Illinois residents are urged to be vigilant following a massive data breach of consumer reporting agency Equifax.
Equifax announced late last week that it suffered a breach affecting at least 143 million Americans. Information compromised in the breach includes Social Security numbers, driver’s license numbers, names, dates of birth, credit card numbers and addresses. This creates an ideal opportunity for impacted people to become victims of identity theft.
The company has set up a website where people can check whether their personal information potentially was affected by the breach: www.equifaxsecurity2017.com. Consumers with questions regarding Equifax’s data breach are encouraged to contact Equifax at 866-447-7559.
Illinois residents are urged to take the Equifax breach seriously and take precautions, such as:
· Seriously consider placing a credit freeze on your credit reports with all three consumer reporting agencies: TransUnion, Experian, and Equifax;
· Regularly request your free credit reports, inspect them closely, and promptly dispute any unauthorized accounts;
· Inspect all financial account statements closely and promptly dispute any unauthorized charges;
· Consider placing alerts on your financial accounts so your financial institution alerts you when money above a pre-designated amount is withdrawn;
· Beware of potential phishing emails; don’t open any email messages or attachments from unknown senders and do not click on any unknown links. Fraudsters will frequently send coercive and misleading emails threatening account suspension or worse if sensitive information is not provided. Remember, businesses will never ask customers to verify account information via email. If in doubt, contact the business in question directly for verification and to report phishing emails; and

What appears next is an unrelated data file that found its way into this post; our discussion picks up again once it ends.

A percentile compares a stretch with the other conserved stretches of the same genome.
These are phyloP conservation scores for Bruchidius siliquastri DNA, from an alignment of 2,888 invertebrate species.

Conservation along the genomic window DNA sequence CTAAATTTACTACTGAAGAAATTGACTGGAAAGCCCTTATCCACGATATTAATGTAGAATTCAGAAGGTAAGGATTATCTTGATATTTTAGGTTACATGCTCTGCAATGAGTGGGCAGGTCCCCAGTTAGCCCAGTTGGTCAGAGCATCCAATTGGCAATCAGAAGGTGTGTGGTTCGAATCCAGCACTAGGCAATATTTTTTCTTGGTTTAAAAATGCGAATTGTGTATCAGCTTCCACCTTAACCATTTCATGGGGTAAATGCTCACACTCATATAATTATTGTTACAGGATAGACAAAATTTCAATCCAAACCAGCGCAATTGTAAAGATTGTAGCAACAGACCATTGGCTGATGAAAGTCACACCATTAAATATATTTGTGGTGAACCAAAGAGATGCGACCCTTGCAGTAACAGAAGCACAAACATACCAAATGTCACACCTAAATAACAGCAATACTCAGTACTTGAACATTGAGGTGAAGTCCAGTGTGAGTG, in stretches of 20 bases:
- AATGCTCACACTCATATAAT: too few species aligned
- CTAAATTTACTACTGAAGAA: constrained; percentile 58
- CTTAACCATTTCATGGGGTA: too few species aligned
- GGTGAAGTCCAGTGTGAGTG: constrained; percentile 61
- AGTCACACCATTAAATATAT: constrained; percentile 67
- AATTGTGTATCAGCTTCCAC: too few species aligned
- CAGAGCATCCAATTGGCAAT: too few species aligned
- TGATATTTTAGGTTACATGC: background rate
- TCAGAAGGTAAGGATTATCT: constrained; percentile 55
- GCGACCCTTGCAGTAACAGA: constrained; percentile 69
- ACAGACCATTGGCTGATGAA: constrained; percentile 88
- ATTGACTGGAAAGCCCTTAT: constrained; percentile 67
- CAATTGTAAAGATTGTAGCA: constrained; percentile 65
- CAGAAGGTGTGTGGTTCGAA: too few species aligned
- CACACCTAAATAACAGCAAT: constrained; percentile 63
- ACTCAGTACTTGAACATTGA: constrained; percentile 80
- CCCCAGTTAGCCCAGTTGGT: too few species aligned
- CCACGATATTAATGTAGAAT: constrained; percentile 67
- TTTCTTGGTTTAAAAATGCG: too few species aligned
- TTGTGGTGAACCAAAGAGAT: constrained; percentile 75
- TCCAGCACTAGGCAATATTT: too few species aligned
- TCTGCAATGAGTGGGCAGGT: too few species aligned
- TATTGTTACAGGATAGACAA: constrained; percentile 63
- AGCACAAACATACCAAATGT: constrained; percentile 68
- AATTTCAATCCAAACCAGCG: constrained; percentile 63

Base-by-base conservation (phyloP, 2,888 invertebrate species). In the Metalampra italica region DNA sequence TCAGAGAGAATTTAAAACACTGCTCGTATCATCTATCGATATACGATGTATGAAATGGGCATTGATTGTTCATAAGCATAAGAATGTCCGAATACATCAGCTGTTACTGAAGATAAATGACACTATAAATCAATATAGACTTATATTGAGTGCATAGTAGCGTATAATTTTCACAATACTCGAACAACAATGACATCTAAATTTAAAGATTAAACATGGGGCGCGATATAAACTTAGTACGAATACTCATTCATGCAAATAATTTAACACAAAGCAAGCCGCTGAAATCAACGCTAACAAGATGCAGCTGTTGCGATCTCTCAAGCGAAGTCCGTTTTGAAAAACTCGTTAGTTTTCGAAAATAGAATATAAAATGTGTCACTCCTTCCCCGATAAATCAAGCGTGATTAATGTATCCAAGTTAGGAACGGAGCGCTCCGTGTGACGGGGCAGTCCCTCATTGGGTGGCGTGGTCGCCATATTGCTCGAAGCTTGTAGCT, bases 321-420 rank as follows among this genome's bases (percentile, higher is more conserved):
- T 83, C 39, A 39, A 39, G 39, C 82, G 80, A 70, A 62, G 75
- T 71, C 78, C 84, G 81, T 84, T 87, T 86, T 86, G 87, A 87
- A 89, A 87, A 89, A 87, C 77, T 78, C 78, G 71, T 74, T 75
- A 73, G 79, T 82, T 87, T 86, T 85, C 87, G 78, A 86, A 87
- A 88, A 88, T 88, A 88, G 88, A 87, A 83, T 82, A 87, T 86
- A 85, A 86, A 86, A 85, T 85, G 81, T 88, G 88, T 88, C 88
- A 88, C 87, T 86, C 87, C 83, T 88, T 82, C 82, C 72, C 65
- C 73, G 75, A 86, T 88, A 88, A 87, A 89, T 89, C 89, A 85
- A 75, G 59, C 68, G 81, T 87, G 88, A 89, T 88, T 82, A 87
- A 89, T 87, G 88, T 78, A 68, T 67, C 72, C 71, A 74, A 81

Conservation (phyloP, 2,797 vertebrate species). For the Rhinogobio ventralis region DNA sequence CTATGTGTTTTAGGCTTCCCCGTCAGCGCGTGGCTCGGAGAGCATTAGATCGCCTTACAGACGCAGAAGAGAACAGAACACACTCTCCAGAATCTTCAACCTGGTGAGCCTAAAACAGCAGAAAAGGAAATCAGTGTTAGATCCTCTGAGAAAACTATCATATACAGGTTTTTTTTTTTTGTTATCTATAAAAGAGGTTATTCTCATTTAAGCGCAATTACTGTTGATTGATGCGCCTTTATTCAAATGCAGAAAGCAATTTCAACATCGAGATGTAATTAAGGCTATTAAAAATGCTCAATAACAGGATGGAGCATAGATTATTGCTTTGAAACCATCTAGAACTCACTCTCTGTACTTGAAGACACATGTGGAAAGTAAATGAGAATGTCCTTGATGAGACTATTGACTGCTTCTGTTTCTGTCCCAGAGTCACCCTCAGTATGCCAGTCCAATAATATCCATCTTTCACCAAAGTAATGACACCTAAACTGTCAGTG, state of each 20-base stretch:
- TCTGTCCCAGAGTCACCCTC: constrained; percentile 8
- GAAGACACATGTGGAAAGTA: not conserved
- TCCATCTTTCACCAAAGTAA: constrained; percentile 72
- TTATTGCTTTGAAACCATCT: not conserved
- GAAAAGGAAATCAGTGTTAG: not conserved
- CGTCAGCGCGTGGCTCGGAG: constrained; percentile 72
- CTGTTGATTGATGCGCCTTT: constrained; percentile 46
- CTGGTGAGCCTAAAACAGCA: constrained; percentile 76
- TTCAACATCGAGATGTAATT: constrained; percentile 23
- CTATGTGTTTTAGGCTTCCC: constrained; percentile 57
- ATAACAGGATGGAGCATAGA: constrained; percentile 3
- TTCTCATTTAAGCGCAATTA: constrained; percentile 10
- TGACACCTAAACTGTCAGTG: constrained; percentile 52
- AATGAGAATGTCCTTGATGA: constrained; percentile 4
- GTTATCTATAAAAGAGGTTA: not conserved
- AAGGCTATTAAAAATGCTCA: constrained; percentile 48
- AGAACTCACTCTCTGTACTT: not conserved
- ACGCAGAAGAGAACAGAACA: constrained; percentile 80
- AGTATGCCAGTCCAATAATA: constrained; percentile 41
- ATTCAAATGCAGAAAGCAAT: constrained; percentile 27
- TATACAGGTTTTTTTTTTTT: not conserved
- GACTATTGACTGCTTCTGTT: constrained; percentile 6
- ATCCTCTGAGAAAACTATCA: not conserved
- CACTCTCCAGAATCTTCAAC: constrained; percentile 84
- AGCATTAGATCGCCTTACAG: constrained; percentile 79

· Be on the lookout for spoofed email addresses. Spoofed email addresses are those that make minor changes in the domain name, frequently changing the letter O to the number zero, or the lowercase letter l to the number one. Scrutinize all incoming email addresses to ensure that the sender is truly legitimate.
People can also contact the state Attorney General’s Identity Theft Hotline at 1 (866) 999-5630 or review Identity Theft resources on the AG’s website. The hotline is staffed with identity theft experts who can help victims report the crime to local law enforcement and financial institutions, work to repair their credit and prevent future theft. Hotline operators can also assist callers who want to take proactive steps to prevent their personal information from being stolen.
The Attorney General is also calling on Equifax to suspend its charge for placing a credit freeze on their accounts in light of the significant risk of identity theft posted by the breach. Currently, Equifax is permitted to charge Illinois residents up to $10 to implement a credit freeze, remove a freeze or temporarily thaw a credit freeze, with limited exceptions for identity theft victims, individuals age 65 or older, and active–duty military service members. In announcing the breach, Equifax also said it would offer free credit monitoring to everyone.